Now, remember that man is the most predatory animal on earth. Simple Hawk and Dove game theory suggests that the few hawks will accumulate power in a society of doves (ok, you hardcore mathematicians, it's an oversimplification, but I believe there is some relevance). By the time of the Renaissance, bureaucracy and central control had a lot of practice around the world. Public policy in the U.S. and, to increasing degrees the entire earth, seems to my eyes to be evolving us into a modern prison. It's downright "matrix" in it's own way.

Imagine you create the illusion of wealth in real estate (hey, the Fed just had to lower ONE little number - the result was quite predictable), get people to buy at outrageous prices, hang a giant Sword of Damocles (read, credit) over as many heads as possible, and then pull the rug out. You then have them by the *ahem*. To what end, one might ask. I hope we don't find out, because I'm pretty sure it will not be for our benefit. And the responsible amongst us, who don't get sucked in? Well, the powerful don't like company, so it will always be a struggle for us. Our wealth and influence will diminish to whatever extent they can engineer.

Again, this is just a "nightmare scenario" (I have many). I'm not saying this is fact, just my musings. That said, I do like to keep things simple in my mind. If I see Congress moving to scoop people into an insane program, I have to ask myself "What's in it for Congress?." Ockham's razor (aka the law of parsimony, or KISS, keep it simple stupid) applies to politics and social engineering just as it does elsewhere. Anyway, again, nightmare scenario, blah blah blah.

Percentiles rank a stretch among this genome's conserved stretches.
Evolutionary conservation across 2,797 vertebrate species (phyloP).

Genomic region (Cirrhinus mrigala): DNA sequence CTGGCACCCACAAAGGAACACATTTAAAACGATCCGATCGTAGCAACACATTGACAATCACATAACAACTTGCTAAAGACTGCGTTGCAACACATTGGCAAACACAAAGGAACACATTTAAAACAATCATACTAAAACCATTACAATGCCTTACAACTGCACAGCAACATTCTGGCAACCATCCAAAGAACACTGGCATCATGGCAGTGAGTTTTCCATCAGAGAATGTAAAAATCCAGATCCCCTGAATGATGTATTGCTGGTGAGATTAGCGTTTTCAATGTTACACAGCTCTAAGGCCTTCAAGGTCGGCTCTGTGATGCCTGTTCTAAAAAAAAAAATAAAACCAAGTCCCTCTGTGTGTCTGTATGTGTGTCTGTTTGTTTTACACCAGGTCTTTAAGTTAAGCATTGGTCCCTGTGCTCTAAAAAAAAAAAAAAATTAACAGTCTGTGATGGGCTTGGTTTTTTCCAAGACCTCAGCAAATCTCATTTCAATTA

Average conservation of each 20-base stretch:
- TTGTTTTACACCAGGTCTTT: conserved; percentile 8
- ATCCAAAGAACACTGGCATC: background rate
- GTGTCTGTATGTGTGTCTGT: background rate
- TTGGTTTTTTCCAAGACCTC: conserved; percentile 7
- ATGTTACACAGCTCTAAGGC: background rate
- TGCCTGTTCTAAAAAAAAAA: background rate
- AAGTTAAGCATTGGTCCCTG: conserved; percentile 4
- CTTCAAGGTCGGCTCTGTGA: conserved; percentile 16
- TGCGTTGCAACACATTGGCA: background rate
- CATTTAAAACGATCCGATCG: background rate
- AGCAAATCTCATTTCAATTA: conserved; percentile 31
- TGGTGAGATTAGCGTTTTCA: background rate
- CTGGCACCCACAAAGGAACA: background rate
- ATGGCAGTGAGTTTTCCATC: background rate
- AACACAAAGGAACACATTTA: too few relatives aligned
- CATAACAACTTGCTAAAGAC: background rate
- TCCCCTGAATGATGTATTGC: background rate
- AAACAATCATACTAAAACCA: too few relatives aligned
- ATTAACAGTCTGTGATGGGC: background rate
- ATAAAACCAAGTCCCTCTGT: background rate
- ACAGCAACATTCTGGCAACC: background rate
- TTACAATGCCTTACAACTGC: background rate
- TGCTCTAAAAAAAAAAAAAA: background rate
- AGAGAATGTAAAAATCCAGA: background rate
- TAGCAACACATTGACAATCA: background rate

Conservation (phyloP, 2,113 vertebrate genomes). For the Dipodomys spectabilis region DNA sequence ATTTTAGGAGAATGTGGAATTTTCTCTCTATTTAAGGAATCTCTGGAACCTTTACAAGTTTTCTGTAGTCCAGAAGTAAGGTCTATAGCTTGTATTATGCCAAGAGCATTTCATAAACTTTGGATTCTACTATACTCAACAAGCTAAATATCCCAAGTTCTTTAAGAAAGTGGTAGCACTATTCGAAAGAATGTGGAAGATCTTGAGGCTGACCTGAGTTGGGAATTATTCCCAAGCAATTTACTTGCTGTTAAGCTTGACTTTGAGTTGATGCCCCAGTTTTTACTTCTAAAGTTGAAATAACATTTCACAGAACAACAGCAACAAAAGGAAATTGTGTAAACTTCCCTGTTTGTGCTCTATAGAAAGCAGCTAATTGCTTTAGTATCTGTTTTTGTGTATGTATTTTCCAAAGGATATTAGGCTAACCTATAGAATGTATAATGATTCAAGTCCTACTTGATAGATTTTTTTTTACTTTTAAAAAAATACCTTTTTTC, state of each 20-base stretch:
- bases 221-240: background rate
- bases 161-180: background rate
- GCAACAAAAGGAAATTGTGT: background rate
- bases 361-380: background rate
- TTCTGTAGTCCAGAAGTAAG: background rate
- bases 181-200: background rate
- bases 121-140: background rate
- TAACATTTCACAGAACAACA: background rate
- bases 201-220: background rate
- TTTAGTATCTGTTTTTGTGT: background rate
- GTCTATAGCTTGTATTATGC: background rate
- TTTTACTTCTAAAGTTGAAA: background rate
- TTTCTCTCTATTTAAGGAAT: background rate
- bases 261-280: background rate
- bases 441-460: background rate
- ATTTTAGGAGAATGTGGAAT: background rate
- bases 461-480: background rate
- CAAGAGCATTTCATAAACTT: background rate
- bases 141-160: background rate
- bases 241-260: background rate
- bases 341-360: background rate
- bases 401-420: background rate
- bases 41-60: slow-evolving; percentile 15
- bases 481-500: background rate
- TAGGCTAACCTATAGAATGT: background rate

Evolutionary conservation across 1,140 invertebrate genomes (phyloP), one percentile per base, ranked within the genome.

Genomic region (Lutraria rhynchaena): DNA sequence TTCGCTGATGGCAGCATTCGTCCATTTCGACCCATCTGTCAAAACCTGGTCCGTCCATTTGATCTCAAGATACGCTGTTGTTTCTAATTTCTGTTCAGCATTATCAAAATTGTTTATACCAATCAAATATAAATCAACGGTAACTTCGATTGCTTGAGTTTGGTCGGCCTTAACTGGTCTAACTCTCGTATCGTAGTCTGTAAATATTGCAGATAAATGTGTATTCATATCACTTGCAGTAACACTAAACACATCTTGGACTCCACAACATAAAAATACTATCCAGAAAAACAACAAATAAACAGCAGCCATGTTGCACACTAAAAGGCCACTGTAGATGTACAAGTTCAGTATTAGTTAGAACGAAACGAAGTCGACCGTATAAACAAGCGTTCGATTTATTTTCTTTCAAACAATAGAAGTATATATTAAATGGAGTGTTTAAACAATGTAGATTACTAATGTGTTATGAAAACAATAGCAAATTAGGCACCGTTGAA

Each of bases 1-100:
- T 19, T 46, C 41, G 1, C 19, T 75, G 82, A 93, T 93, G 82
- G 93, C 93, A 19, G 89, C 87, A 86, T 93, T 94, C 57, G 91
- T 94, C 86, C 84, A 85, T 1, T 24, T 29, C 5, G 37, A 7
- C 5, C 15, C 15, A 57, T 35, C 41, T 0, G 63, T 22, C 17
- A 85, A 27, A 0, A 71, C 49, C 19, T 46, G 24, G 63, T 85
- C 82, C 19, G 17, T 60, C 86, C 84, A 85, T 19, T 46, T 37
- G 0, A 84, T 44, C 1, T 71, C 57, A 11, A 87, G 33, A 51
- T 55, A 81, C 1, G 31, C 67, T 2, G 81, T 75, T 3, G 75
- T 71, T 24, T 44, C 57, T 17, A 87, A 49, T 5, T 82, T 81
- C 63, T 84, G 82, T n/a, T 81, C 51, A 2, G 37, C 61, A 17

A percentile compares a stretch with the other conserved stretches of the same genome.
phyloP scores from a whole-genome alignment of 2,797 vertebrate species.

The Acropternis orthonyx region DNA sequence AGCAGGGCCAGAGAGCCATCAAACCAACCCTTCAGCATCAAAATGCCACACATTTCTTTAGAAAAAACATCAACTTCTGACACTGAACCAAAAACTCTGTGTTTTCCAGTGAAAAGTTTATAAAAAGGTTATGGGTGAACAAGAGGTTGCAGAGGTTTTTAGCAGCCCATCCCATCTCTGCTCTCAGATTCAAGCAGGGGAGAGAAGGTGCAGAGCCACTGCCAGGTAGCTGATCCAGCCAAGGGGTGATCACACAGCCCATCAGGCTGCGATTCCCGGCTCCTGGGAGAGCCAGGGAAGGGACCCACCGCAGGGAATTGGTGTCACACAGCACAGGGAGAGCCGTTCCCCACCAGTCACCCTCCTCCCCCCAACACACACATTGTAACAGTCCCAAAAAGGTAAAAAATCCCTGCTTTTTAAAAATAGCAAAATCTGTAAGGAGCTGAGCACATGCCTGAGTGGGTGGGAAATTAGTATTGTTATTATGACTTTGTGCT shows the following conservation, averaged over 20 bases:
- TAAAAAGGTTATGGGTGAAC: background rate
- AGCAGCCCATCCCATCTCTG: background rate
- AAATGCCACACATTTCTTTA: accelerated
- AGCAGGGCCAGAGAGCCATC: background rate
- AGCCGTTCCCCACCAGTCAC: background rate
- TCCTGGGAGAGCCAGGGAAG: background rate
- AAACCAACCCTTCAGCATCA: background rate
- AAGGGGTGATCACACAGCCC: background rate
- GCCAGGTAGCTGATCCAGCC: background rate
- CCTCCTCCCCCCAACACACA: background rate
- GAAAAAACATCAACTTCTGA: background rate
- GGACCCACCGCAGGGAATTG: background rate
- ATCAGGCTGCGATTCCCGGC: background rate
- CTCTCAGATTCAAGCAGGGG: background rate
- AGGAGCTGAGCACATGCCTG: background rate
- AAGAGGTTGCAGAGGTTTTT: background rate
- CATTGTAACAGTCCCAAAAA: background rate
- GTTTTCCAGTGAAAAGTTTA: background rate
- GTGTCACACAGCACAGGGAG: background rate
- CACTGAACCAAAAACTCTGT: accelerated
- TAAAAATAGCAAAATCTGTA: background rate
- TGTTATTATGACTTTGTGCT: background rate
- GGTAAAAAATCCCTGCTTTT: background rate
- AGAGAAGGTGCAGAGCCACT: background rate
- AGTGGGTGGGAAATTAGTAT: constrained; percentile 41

Either way, trouble brews. MikeC, your last point is most crucial. We must all protect our families, and those of us with integrity must stand together in reason. It's the only way to fight this kind of madness in the long run.

-JJ

 
At 10:07 PM, Blogger goleta said...

Cody,

I know lots of young home owners are not happy with the high home price caused by the easy credit. Most young couples who bought home 5 to 10 years ago tend to be prudent and bought only home they thought sufficient for one or two kids at most. Now, as their families grow, a 3-bedrrom SFH is no longer sufficient.
Their $300K home has doubled or tripled to $750K, but a slightly bigger home with 4 bedrooms that used to be less than $400K now cost more than $900K. If they upgrade to a 4-bedroom home, their property tax would triple due to Prop 13 in California. If they sell their current home, they get $500K back after paying the mortgage off and the closing cost.

Now if they use that $500K as down payment for the $900K home. They would need a $400K mortgage, which almost doubles their current mortgage.